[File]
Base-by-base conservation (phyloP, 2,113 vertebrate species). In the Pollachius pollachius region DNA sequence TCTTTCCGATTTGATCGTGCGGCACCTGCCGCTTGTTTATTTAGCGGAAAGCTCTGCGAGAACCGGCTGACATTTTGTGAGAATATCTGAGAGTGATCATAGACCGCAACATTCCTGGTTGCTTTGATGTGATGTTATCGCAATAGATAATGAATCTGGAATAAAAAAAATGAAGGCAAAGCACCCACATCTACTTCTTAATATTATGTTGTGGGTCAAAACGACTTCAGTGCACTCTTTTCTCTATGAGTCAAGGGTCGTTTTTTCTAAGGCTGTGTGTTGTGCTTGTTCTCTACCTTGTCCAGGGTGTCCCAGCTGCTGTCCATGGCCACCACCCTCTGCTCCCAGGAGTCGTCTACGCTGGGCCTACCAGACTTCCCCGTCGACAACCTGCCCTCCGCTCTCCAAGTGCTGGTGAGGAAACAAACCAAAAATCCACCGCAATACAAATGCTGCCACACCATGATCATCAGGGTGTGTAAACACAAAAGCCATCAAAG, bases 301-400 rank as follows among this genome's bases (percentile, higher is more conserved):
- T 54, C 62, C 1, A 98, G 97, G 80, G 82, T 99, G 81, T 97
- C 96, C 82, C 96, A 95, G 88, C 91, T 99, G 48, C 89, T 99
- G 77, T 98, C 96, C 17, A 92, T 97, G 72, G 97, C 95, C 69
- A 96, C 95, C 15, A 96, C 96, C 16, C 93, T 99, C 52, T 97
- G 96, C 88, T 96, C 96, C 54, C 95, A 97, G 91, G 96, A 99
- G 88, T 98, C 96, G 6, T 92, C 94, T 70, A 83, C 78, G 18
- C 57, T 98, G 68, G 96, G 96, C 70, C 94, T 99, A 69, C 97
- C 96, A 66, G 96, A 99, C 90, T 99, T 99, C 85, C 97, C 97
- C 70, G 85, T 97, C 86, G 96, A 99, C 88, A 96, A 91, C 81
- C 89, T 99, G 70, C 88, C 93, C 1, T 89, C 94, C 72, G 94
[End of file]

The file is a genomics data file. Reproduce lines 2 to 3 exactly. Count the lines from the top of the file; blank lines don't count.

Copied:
- T 54, C 62, C 1, A 98, G 97, G 80, G 82, T 99, G 81, T 97
- C 96, C 82, C 96, A 95, G 88, C 91, T 99, G 48, C 89, T 99